Practicing scales in a musical way helps keep things interesting. In this lesson, we kick off with some tips for practicing scales by using different intervals, arpeggios and fingerings.
We’re also introducing a new approach to looking at the Major scale formula. Normally, we view it as 7 different steps (8, if you count the octave):
G A B C D E F# (G)
Simply, that breaks down as follows:
- Whole step (G -> A)
- Whole step (A -> B)
- Half step (B -> C)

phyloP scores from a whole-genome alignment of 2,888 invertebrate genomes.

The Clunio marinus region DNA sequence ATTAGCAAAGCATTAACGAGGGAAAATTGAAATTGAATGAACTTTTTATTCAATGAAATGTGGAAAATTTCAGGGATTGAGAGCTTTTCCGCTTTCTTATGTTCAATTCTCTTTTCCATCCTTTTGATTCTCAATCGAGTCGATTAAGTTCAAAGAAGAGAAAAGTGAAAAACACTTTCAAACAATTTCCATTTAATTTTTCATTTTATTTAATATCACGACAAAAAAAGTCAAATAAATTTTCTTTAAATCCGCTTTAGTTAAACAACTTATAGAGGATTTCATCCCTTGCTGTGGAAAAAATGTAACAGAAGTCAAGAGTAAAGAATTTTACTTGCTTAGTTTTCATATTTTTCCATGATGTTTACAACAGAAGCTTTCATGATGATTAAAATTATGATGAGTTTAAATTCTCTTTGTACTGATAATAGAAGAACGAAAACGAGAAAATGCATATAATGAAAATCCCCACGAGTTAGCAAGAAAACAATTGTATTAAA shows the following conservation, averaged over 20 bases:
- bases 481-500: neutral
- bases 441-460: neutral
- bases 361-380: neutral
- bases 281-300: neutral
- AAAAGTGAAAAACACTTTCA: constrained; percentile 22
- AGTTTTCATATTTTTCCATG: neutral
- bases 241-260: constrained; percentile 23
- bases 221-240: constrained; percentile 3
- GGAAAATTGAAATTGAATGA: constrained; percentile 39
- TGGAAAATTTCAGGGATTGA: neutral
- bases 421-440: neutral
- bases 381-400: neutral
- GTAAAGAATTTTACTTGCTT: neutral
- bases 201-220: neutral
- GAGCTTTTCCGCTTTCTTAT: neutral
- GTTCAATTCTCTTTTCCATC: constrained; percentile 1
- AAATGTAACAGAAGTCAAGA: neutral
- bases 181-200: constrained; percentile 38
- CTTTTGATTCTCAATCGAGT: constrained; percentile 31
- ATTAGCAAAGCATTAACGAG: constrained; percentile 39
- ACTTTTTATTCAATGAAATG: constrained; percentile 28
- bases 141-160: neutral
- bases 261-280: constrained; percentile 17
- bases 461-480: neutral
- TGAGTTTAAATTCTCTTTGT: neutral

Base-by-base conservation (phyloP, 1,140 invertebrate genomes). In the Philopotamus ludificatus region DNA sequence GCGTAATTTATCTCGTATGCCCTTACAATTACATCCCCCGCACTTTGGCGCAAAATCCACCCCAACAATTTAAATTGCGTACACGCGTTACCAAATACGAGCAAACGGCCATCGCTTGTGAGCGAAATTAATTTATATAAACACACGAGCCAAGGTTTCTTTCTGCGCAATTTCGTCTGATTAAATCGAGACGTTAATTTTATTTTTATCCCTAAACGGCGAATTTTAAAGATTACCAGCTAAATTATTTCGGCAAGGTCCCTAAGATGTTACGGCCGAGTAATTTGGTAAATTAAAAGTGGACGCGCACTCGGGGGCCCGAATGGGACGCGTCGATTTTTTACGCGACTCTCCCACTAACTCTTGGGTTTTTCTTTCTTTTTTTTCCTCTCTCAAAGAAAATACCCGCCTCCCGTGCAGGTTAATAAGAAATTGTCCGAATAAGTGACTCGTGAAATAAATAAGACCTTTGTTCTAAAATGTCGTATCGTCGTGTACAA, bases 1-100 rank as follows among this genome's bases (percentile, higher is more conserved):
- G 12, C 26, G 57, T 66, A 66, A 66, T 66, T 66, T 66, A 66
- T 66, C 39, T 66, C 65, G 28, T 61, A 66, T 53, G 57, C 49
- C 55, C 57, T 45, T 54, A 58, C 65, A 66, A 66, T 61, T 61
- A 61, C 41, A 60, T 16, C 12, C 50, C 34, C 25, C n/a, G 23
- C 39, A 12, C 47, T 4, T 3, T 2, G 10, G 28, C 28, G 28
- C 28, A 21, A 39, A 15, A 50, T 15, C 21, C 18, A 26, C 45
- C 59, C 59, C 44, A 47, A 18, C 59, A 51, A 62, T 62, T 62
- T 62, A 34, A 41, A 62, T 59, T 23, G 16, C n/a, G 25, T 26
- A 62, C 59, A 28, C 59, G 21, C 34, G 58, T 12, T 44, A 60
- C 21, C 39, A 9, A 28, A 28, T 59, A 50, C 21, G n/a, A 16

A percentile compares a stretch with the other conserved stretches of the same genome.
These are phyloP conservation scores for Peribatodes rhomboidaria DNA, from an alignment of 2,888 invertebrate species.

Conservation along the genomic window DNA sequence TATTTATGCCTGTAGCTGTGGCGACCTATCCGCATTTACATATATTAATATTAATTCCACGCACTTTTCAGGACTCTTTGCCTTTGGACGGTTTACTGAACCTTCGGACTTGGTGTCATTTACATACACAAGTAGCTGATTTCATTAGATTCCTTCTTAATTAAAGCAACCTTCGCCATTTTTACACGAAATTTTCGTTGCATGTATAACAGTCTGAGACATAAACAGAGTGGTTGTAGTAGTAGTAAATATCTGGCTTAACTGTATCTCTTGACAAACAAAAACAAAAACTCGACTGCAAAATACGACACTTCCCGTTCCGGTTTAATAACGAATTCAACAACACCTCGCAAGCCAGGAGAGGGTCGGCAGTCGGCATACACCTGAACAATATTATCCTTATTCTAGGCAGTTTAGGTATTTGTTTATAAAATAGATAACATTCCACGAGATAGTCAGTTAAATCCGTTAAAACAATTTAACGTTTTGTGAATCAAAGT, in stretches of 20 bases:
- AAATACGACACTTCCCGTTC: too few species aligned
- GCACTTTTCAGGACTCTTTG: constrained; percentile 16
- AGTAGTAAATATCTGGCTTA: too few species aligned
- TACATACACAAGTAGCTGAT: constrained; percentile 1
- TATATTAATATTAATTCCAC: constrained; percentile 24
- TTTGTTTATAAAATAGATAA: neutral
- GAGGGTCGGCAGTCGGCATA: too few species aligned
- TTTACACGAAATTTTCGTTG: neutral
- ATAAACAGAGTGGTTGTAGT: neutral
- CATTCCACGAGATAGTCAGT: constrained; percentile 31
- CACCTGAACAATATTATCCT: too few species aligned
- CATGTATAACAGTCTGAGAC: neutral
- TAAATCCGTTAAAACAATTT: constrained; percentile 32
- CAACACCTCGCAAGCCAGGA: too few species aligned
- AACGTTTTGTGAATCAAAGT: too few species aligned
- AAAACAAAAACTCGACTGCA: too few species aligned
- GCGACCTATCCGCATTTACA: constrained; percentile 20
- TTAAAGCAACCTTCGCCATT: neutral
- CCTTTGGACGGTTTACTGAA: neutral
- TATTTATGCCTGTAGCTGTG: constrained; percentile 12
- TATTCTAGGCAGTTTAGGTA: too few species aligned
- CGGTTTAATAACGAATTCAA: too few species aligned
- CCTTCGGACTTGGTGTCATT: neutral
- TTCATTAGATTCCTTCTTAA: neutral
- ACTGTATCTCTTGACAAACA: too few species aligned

- Whole step (C -> D)
- Whole step (D -> E)
- Whole step (E -> F#)
- Half step (F# -> G)
In this lesson, we’re dividing the scale into two parts, so we get two distinct four note scales, also known as tetrachords. This means we’re using identical patterns in the first half and the second half.
So our “lower” Major tetrachord is G A B C (whole, whole, half).
And our “upper” Major tetrachord is D E F# G (again, whole, whole, half).
This works because it is easier to remember two 4-note scales than a single 8-note sequence, because it is easier to get an overview of the fretboard when viewing the scale in this manner.